A city plan to squeeze a charter school into a Carroll Gardens public school will severely undermine a well-respected and widely emulated program for autistic students, opponents say.
Brooklyn Prospect Charter School is readying a move from Sunset Park into PS 32 on Hoyt and Union streets, a proposal that critics say will eliminate space dedicated to the school’s 40 autistic students.
“Our school is going to be radically altered,” said Larissa Bailiff, whose autistic son Evan is a first-grader at the school.
As part of the so-called Nest program, autistic kids at PS 32 are integrated into regular, classroom settings with a maximum of 16 students.
They’re also provided with special socialization and behavioral exercises in separate rooms, which will all but vanish once the charter school comes to roost, Bailiff said.
“There won’t be room for them to be pulled out of class and work in small groups,” Bailiff said.
And that could be hard on kids with autism — a spectrum of developmental disorders affecting social and communication skills — who can be unusually distressed by changes to routine.
But city stats list the school building as underutilized, allowing the charter school’s 300, sixth-through-eighth-grade students to occupy 12 classrooms, with the other 500 kids from PS 32, and the New Horizons Middle School — which also shares space in the building — filling out the remaining 34 rooms.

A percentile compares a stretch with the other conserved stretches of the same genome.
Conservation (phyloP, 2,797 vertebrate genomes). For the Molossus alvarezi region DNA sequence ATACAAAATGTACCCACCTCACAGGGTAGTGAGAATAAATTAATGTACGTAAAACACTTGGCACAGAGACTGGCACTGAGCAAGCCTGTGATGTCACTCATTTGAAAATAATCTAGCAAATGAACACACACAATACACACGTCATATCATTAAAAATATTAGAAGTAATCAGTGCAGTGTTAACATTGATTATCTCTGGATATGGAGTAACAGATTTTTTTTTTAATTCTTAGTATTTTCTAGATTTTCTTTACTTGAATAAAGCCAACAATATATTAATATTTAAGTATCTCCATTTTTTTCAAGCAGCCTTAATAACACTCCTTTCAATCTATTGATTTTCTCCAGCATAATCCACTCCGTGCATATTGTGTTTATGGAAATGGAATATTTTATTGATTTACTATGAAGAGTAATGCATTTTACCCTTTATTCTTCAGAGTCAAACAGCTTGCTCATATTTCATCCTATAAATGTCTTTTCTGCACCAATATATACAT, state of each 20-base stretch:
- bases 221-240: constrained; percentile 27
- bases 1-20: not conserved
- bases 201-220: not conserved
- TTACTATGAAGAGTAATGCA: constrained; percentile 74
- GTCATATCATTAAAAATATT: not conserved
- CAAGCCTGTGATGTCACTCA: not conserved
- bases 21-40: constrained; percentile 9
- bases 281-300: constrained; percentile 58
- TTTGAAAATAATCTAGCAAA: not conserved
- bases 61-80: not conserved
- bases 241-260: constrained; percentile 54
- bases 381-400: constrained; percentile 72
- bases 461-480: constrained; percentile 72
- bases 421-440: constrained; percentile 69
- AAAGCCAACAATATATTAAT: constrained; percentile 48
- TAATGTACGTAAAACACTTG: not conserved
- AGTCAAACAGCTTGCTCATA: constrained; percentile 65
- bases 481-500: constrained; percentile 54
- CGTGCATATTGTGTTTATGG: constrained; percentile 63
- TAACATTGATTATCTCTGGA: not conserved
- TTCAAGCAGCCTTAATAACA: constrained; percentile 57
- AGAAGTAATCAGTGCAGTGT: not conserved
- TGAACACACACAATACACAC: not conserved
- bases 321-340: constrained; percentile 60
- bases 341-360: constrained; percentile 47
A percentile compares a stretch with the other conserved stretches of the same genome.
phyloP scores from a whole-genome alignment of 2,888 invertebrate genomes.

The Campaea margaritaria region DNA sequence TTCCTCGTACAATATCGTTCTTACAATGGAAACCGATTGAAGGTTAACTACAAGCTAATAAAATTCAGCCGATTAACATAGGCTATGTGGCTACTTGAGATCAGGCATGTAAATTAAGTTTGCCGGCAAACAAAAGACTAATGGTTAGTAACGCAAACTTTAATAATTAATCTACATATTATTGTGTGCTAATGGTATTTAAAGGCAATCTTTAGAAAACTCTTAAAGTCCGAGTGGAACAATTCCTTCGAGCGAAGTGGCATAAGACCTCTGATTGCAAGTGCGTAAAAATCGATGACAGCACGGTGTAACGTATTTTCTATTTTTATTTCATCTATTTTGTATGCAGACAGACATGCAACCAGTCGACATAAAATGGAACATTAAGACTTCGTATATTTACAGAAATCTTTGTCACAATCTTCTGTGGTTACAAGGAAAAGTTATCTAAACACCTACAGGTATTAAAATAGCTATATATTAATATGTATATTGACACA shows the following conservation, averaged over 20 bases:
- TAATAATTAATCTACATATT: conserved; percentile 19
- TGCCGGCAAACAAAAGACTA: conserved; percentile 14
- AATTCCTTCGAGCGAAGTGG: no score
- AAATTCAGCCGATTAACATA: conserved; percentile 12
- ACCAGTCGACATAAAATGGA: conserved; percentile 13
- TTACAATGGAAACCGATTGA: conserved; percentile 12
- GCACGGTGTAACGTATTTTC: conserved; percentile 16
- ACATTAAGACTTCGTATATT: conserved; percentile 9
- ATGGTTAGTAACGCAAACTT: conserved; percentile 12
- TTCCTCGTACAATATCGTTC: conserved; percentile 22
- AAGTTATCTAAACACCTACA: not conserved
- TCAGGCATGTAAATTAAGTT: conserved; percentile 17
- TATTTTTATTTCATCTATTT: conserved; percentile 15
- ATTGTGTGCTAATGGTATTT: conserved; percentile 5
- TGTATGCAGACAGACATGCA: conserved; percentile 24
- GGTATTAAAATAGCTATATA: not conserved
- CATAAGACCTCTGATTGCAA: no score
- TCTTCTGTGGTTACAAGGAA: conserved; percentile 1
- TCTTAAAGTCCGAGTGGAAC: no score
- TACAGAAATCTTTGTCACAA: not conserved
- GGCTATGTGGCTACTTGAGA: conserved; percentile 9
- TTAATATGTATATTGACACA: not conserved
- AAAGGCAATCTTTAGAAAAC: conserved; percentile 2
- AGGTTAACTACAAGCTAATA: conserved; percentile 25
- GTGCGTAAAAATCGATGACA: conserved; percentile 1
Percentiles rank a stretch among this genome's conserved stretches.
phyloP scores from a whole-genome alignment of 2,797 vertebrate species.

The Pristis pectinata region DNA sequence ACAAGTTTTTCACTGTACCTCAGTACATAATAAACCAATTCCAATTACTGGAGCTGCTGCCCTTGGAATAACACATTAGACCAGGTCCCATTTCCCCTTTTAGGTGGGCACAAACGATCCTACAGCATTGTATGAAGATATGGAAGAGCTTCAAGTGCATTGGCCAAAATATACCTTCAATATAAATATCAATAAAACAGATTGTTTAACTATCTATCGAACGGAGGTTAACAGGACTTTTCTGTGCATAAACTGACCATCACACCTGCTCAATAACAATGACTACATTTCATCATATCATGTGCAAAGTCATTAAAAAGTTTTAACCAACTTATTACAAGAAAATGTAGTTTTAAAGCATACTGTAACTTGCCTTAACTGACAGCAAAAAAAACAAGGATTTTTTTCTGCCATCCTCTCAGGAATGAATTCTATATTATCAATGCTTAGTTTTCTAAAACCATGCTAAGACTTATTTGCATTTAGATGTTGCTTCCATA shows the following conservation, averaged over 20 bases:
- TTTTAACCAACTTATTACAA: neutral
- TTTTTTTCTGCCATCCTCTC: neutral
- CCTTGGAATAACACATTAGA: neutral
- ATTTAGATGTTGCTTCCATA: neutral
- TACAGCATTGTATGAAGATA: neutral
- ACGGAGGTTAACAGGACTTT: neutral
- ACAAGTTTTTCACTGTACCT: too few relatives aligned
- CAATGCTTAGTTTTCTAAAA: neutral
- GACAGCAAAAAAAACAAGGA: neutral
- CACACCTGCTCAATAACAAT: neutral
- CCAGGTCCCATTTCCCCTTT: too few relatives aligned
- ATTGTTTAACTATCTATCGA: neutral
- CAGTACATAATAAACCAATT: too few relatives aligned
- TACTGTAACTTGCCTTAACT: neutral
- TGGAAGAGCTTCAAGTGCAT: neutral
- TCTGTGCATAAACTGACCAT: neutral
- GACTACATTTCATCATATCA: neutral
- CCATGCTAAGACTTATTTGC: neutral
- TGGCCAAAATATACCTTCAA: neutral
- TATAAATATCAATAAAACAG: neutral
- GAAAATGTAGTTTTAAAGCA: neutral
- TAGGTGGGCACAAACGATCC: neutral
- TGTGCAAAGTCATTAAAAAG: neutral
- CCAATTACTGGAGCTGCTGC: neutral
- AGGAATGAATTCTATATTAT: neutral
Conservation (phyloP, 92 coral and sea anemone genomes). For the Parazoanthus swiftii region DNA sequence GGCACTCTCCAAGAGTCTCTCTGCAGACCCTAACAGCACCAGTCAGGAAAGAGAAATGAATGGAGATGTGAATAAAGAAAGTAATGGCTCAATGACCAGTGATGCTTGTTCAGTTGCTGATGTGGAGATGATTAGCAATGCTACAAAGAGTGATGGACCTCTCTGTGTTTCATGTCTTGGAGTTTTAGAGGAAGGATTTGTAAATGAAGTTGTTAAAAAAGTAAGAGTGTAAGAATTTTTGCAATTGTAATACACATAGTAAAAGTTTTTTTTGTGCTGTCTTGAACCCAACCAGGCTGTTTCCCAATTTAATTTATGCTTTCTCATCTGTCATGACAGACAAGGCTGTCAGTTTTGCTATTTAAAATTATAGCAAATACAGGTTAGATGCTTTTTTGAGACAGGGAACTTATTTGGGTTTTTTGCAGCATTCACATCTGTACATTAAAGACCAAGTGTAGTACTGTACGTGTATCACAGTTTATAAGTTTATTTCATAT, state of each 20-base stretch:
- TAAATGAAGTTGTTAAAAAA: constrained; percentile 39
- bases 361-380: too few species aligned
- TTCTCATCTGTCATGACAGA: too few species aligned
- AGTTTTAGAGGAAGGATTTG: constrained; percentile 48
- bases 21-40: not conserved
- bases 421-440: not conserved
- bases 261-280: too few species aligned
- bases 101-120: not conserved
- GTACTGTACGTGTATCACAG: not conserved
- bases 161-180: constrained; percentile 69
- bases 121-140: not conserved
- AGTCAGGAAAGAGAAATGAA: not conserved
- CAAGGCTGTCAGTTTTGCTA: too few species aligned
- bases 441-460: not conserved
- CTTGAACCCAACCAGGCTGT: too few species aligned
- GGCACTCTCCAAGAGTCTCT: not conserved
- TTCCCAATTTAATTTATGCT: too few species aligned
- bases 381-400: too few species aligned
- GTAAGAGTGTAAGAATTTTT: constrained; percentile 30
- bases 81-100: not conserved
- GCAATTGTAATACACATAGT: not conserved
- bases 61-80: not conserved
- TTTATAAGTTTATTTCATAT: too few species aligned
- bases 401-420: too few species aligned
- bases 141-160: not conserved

City officials insisted that the charter school’s relocation is only temporary until it can make a permanent move to space at Douglass Street and Third Avenue in Gowanus.
“Brooklyn Prospect would move out no later than Aug. 1, 2012,” the city stated in a description.
School officials were galled.
“I don’t see this plan as one that puts children first,” said Adam Marcus, the PS 32 librarian. “They are taking a program that we have successfully run that requires smaller class size, and turning that around.”
In 2003, PS 32 was the first school to host the Nest program, which has since expanded to more than 20 schools citywide.
The Department of Education already seems ready to bend. Agency spokesman Jack Zarin-Rosenfeld said officials do not believe the move would “adversely” affect the school’s autistic population, but added, “We are currently reassessing our options for the charter school.”
The teacher’s union painted the plan as part of purposeful strategy to destroy neighborhood schools, and said it did not believe that the school would be gone in just a year, as the city claimed in the plan.
“They take more and more of your space,” said Rebecca Alford, a chapter leader at the teacher’s union.
“Take a look at PS 15,” she said, referring to the Red Hook school where a charter school was given three more years in the building before it has to find a new home.
And parents said they’re already considering options for next year.
“There won’t be any reason to keep my son in the program because all the great services he’s been getting won’t be up to par anymore — because they won’t have any space in which to do them,” said a Windsor Terrace mom who wished to remain anonymous.
“Sticking them in cubby holes isn’t the same kind of service.”
The Panel for Educational Policy will vote on the matter at the International High School [883 Classon Ave, between President and Union streets in Prospect Heights, (718) 622-6496], April 28 at 6 pm.